Wednesday, May 6, 2009

Pope Pius's Personal Pasta - Pasta alla Papalina

I realized last night, while I was linking my posts together in last nights dinner of Strozzapreti, that even though I had referenced this dish, I had never blogged about it. Then it all became clear. The last time I made this, was right before I was sent out of town for 2 weeks to work in the Riverside office. Thus I never posted it. So, since it has come to my attention, I must make it now, and blog about it.

Papalina, or at least the way I learned it, is similar to Pasta alla Carbonara in preperation and basic ingredients. A cured meat, eggs, hot pasta and a flavorful aged cheese. Granted, Carbonara has a bit more punch with the Cracked Black Pepper and a slightly cleaner palate feel because of the Lemon Zest. But, don't let this deter you from making Papalina, as it is QUITE delicious in it's own right. All kinds of Buttery, Shalloty, Prosciuttoy, and Grana Padanoy. Yes, I know I am making up words... Hey, if it was good enough for Pope Pius the XII then it must be divinely inspired, right?

The real trick with the Papalina is that the construction of the sauce does take place in the pan and not on the pasta in layers like Pasta alla Carbonara. Just be careful not to over cook and scramble your eggs (the cheese and cream help to prevent this, but it is still possible. I know, I have done it. Though they were the tastiest scrambled eggs, ever!!)

Linguine alla Papalina

12 oz Linguine
4 oz butter
1 Shallot, diced
4 oz Prosciutto, diced
2 Eggs
1 Egg yolk
4 oz Grana Padano or Parmigiano-Reggiano cheese, freshly grated; Divided
3 TB heavy cream
Kosher salt and pepper

Cook pasta according to package directions... yaddah yaddah yaddah....
In a medium skillet over medium heat, melt 2 oz butter.
When the butter foams, add the shallot and prosciutto and sauté until the shallot is soft.

Remove from skillet and set aside

In a small bowl, beat the eggs, 2 oz of the Grana cheese, and the cream

Add the remaining of the butter to your skillet.

When the butter begins to foam, add the egg mix and either toss quickly or use a whisk to prevent curdle.

Add the sautéed prosciutto, salt and pepper. (beware of over salting, grana is salty and so is prosciutto)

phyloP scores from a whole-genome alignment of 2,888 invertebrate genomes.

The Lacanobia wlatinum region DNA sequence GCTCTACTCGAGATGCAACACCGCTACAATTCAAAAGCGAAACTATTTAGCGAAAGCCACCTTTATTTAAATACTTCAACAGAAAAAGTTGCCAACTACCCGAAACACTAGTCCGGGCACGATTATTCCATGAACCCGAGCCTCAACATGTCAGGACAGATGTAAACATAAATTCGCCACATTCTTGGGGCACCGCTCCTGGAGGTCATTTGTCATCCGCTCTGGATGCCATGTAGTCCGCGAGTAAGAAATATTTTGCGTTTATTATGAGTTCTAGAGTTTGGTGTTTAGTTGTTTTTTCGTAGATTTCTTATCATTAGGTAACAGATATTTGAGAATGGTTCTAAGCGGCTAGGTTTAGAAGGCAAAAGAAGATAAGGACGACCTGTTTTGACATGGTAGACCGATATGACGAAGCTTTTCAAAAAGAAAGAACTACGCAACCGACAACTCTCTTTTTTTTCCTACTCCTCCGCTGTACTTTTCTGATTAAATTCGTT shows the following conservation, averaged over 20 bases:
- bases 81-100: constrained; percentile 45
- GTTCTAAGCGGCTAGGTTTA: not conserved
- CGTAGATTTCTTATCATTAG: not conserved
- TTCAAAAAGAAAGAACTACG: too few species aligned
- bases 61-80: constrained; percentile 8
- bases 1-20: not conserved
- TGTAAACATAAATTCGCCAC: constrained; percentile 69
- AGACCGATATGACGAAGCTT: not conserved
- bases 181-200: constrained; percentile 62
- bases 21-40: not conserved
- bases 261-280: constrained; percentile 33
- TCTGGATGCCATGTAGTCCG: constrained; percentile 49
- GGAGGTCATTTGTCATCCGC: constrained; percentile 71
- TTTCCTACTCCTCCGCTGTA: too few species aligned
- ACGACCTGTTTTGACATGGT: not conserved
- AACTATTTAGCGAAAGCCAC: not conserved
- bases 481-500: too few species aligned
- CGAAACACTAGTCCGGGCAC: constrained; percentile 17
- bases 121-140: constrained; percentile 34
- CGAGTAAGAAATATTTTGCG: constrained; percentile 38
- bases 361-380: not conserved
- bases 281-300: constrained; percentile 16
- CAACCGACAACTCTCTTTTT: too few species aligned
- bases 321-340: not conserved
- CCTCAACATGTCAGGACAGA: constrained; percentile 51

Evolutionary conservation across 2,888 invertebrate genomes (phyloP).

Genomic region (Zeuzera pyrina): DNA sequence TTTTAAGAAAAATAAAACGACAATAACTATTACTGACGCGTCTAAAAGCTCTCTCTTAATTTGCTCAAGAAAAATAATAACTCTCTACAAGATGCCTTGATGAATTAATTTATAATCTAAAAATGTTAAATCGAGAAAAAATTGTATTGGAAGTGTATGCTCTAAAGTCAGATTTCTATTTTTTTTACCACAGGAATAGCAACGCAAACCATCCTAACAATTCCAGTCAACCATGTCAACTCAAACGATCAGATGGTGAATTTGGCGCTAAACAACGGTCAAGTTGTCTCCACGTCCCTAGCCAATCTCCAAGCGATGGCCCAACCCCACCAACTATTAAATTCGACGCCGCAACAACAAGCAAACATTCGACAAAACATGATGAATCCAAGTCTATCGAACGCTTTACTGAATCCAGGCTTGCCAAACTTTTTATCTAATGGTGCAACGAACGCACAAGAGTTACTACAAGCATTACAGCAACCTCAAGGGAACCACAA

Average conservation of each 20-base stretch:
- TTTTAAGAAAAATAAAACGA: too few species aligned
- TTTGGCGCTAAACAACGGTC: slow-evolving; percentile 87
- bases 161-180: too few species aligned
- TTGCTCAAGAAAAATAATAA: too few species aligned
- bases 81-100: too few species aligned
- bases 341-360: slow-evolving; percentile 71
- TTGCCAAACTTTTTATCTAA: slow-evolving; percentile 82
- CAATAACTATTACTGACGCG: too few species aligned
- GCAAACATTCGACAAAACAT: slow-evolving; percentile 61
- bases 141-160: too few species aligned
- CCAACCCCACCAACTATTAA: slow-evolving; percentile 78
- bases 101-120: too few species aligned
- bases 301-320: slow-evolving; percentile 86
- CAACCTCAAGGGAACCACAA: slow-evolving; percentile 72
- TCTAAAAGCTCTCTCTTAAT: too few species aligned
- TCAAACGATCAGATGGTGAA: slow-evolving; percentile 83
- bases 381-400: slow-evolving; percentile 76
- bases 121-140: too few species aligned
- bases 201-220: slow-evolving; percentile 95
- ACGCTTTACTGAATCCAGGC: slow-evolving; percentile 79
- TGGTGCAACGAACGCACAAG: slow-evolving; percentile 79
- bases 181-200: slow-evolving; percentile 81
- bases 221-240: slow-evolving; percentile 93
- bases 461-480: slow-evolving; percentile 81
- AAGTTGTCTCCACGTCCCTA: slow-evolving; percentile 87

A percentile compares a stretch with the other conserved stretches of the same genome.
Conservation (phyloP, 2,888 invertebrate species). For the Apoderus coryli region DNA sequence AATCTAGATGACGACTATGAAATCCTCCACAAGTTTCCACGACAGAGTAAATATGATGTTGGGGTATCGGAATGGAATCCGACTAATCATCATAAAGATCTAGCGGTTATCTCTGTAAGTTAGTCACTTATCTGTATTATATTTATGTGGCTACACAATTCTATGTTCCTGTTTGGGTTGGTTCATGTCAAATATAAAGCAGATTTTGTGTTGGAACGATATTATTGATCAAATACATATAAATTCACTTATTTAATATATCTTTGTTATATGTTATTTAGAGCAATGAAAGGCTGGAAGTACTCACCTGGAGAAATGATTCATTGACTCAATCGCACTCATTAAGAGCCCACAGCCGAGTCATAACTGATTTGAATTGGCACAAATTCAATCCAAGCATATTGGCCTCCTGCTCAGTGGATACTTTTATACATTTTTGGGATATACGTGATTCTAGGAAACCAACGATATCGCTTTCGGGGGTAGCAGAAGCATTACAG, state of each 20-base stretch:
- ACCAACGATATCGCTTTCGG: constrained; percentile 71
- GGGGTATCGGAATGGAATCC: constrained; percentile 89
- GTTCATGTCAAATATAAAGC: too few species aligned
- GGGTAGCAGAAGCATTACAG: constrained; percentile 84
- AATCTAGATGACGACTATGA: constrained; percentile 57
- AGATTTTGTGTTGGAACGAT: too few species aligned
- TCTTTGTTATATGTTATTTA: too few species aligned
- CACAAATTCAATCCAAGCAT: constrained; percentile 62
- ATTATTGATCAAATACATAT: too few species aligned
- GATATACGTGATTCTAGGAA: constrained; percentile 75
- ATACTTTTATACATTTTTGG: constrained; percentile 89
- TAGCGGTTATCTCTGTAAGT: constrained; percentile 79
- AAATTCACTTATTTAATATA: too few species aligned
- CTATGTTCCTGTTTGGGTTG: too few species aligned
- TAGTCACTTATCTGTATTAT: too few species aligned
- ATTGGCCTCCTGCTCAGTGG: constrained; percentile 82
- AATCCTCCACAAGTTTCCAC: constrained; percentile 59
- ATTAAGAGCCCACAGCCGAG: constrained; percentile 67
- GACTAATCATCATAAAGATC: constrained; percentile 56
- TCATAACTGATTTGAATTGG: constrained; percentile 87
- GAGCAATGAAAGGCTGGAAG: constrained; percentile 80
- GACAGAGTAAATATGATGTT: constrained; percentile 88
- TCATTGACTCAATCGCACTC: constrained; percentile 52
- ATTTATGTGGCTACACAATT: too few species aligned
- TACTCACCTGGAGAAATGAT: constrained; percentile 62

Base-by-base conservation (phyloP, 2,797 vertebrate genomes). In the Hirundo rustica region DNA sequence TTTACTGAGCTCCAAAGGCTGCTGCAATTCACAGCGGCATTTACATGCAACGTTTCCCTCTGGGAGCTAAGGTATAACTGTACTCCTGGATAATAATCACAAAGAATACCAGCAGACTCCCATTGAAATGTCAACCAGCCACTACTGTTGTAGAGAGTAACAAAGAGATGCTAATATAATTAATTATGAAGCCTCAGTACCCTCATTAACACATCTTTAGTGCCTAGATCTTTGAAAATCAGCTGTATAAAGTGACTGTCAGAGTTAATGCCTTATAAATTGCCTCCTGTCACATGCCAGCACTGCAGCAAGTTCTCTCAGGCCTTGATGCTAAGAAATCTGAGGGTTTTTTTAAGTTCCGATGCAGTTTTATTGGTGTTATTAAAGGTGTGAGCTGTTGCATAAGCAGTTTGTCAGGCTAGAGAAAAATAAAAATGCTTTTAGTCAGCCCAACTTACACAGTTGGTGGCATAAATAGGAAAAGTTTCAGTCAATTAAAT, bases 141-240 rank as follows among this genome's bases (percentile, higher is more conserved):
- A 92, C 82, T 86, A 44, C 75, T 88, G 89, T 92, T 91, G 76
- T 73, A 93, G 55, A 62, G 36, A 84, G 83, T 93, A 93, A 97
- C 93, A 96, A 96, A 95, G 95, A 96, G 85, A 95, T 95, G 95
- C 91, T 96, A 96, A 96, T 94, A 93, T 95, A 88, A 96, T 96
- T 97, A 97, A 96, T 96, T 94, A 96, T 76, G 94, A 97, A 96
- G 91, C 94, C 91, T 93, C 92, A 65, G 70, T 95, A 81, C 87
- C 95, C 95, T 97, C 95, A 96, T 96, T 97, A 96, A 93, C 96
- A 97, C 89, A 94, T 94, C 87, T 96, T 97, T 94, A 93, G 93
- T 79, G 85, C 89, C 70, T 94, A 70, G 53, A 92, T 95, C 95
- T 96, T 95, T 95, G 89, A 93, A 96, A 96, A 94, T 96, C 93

Pour over warm linguine

Toss briskly, if the sauce seems a little too thick, either add a little pasta water, or a little warm cream.

Serve Immediately with remaining 2 oz of grated Grana Padano or Parmigiano-Reggiano.

Linguine on Foodista


Michele said...

This looks sooo delicious! I could go for it right now!

Bob said...

Wow, that looks wicked good.

Dajana said...

I've never tried this, heard of many times, though, and wondered what that would be! Since I love carbonara I'm sure I'd love this too. And guess what, I found out (contrary to what I said about your strozzapreti - I still think the same) that this dish is prepared with fetuccine (which you know are egg pasta)- and some like to add peas as well, which I think is nice, adding some colour contrast, altough they were not originally part of the recipe.

Shane T. Wingerd said...

Michele - Thank you. I wish I could fax you some. ;)

Bob - Thanks. It's one of my favs.

Dajana - Thank you, I have thought about adding peas before, but it always seems that I am out of them. I probably should have hit it with some Parsley or Chervil or something... :)

Spryte said...

All of your pasta dishes look so good!

Nadine Diamante said...

How was the taste? I'm planning on doing this for my boyfriend's birthday, following the recipe from Diane Seed's book, which uses tagliatelle. I just want to know how it is in the taste department, like is it birthday-worthy? thanks a lot! :) it looks real yummy though.

also, please check out my food blog

Shane T. Wingerd said...

Hi Angel, Thanks for stopping by. :) To me, it tastes like like a ham and cheese omelet poured over pasta. YUM! I think it would be "Birthday meal" worthy. It's not seen as much as Pasta Carbonara is, so that makes it special.

I am on my way to check out your blog. Thanks for letting me know about it. :)

Nadine Diamante said...

I'm more excited in doing it now! I'm curious though, why is your cheese splattered on the side, instead of on top (of the pasta)? :)

Shane T. Wingerd said...

The garnishing cheese? Oh, I only did that for the photo, to make sure you could still see the meat in the complete dish. Normally I just sprinkle more cheese on top. :)